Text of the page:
– You paid a visit to the political prisoners in Lledoners On October 5.
– I received an invitation to visit them from a group of lawyers. I agreed to go and listen to them and to offer them my opinion. We talked about the political and judicial situation. I saw them relatively strong, given the harshness of the situation. It may not seem like it, but being deprived of one’s freedom for a year is really tough. The two Jordis are clearer about what is happening and the need to vindicate themselves. The rest are a little more afraid, naturally enough, that they may end up relenting. When someone is in prison, they don’t enjoy all their rights and this gets to them. So far it hasn’t happened, but if at any time one of the prisoners should falter, the pro-independence movement must be prepared. This is what jail is all about, bending people’s will, however much support and strength they receive. If one of the prisoners doesn’t feel strong enough to continue with the same degree of involvement and they seek a way out of prison, people will need to accept it. It’s perfectly understandable.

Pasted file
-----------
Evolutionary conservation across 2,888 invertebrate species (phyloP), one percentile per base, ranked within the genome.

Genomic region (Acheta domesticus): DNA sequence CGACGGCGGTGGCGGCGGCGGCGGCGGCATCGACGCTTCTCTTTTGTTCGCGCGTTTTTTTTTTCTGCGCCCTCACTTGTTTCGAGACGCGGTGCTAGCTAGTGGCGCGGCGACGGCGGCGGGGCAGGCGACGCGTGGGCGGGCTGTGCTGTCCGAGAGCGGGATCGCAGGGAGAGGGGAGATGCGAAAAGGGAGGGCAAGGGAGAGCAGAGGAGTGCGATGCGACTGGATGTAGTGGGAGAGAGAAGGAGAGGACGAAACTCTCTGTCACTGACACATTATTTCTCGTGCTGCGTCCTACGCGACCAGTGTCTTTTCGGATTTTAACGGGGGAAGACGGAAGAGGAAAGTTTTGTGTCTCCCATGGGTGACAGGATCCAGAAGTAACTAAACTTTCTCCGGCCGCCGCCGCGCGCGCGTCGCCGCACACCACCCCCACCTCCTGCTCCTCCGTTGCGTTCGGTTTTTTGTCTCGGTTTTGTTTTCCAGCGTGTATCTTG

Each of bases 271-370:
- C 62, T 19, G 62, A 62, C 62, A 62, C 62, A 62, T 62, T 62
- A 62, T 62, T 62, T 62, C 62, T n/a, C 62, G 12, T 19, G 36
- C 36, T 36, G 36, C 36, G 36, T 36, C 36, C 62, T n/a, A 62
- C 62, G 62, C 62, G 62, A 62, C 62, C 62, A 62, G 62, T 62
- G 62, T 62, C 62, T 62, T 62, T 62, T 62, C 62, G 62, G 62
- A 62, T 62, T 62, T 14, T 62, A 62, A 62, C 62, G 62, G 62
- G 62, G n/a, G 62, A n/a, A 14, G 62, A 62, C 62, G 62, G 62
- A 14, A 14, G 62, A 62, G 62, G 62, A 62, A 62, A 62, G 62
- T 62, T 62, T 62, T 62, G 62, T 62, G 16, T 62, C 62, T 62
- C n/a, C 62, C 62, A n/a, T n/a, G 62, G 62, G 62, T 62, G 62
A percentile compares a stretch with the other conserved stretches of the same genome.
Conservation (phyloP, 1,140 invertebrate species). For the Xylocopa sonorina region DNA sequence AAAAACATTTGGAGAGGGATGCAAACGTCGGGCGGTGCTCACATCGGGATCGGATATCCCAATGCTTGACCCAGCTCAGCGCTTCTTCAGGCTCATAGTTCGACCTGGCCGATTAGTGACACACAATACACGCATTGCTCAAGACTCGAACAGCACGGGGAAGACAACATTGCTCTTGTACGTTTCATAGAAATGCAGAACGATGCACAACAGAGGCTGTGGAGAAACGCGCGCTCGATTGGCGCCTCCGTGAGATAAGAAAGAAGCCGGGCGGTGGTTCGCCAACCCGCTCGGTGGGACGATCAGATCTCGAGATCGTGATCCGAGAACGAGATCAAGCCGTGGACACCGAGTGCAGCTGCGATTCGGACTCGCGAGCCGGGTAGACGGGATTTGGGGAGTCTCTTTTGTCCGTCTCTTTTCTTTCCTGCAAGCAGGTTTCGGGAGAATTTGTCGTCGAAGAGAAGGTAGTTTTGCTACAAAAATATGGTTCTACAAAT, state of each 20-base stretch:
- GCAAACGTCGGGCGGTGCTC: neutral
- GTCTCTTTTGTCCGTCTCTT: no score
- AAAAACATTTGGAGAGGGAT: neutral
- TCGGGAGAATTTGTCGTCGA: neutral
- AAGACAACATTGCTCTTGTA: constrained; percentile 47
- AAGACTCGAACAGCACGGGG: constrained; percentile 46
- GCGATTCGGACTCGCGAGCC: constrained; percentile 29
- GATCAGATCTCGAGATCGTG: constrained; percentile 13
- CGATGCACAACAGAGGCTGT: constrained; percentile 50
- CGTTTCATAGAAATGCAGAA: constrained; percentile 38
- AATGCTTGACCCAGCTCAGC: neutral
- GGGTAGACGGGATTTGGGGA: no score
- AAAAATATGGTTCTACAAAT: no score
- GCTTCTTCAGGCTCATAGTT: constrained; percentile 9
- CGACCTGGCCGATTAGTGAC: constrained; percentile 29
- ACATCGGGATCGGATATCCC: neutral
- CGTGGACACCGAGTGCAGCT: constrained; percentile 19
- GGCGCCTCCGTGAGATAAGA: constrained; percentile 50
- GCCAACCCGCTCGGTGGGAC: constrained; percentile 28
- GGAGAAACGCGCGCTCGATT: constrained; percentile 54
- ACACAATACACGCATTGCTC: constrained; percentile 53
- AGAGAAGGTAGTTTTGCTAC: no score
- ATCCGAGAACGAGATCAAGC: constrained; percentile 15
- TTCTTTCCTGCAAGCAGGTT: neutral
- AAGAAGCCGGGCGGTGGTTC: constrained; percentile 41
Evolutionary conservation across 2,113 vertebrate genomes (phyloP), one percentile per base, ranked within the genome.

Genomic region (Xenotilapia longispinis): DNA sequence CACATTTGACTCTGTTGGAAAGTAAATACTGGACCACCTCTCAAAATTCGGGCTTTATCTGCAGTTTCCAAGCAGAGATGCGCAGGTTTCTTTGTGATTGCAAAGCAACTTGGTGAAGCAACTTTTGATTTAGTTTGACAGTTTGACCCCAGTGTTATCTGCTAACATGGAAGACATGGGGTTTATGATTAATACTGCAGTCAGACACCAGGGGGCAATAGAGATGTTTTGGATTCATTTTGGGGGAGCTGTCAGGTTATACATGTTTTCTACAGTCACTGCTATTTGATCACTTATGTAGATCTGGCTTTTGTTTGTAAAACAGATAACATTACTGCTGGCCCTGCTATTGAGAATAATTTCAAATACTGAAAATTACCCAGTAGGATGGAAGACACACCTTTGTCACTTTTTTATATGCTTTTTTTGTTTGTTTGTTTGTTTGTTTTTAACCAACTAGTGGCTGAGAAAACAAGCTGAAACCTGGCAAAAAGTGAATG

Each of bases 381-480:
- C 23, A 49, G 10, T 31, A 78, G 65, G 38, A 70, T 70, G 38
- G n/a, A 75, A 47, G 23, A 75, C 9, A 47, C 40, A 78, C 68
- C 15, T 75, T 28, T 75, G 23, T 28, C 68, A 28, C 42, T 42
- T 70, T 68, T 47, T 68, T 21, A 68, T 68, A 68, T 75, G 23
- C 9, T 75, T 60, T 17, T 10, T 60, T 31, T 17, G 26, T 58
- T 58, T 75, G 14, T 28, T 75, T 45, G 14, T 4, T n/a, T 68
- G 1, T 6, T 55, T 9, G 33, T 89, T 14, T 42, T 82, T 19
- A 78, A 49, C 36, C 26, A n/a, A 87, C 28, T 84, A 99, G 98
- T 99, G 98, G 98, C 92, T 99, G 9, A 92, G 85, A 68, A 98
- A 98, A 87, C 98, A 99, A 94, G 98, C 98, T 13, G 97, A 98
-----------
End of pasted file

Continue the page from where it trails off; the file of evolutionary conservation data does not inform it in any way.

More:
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Translator’s note:

(1) On 20 September 2017 Spanish Guardia Civil raided the HQ of Catalonia’s Finance Ministry in Barcelona and arrested several officials in a bid to thwart the independence vote slated for October 1. Several thousand peaceful demonstrators gathered outside to protest the police operation. Grassroots activists Jordi Sànchez and Jordi Cuixart have been charged with rebellion over the events that occurred that day.